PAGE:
for better, for worse, we’re in this together
We showed so much poor judgment when we chose the schools for our three
daughters and our son, it is amazing that they became as well educated as they were by the time, they reached their twenties. Granted our choices were often limited by circumstances beyond our control, but we added to that our own tendency to indecisiveness. The truth is we had no real educational plan for our children.
Jay and I were both products of the Catholic school system. We had been enrolled in parish schools by our parents who believed that there was no alternative. Sending children to the public schools was pretty much forbidden to faithful, practicing Catholics. https://www.nytimes.com/2000/08/06/education/the-changing-face-of-catholic-education.html He and I had both also attended Catholic colleges. Thus, the closest we came to having any kind of plan was an assumption that when we had children old enough for school, they would attend the local parish school. In the meantime, life, as they say, was making other plans.
we plan together – then life happens
Our first child, Kristy, first began having epileptic seizures when she was nine
months old. While these did not at first seem to affect her development, by the time she was old enough for kindergarten, she was clearly experiencing learning difficulties. Also, our parish school, St. Clement’s did not have a kindergarten, and we needed to enroll her at the nearby public elementary school. After she had been in kindergarten only a few weeks, the principal called us in to say that Kristy wasn’t “mature” enough for kindergarten and we should try again the next year. Kristy’s expulsion from Lincoln Elementary initiated a series of school placements, none of which worked for her.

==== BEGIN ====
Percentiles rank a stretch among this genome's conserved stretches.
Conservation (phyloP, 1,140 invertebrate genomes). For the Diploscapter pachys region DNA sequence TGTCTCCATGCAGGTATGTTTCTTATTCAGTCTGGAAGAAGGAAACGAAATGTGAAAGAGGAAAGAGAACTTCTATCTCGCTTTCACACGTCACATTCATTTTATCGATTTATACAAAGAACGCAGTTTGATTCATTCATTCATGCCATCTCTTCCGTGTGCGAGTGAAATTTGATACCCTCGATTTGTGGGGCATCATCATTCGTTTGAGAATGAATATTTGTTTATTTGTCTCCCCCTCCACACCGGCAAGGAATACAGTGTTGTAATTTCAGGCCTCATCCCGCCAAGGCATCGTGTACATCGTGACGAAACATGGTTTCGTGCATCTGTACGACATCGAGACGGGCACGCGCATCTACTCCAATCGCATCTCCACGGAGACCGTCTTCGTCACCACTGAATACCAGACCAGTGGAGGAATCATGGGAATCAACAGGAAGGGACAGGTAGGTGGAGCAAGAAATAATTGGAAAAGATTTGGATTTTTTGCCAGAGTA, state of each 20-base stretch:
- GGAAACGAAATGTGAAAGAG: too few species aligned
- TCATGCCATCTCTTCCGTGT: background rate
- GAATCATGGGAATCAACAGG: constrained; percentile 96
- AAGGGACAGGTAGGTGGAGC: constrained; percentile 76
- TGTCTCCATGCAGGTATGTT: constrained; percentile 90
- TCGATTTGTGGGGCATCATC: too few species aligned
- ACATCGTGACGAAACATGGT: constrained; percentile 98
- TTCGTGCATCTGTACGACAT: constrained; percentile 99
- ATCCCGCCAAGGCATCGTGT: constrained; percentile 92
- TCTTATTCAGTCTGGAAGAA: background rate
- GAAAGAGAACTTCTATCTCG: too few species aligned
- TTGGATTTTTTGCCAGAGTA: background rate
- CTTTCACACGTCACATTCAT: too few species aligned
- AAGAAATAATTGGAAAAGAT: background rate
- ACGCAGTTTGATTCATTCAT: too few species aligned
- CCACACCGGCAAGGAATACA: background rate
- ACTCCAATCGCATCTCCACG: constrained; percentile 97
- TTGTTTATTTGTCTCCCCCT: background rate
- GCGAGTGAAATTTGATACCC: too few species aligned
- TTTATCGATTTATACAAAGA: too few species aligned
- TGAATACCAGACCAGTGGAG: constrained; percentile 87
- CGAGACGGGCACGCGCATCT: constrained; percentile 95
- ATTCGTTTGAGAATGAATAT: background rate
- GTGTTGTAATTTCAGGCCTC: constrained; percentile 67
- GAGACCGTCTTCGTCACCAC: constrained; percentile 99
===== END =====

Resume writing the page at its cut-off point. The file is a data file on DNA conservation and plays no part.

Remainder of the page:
education classrooms at three different public schools, one of which was in Indiana when we were living there for nine months. Finally, with the help of friends of Jay’s mother we found a Catholic school for girls with learning disabilities, St. Mary’s of Providence. It was a perfect school for Kristy, but it was an hour from our home. Fortunately, school bus transport to St. Mary’s was available, but this limited our choices for our next daughter Carrie. Since being at home to wait for the school bus was not something we could do together as Jay had to catch the train to work, the task fell to me.
prioritizing options: location versus caliber
Waiting for the bus locked me out of walking Carrie to school. To circumvent this barrier, we chose St. James Lutheran School, located just three short blocks from our home. Carrie could walk there with several of the neighboring children. It seemed the better option than St. Clement School, which was several blocks away and required crossing three very busy city streets. We pushed aside our concerns about religious differences because the logistics worked so well. Carrie loved St. James. The caliber of her education was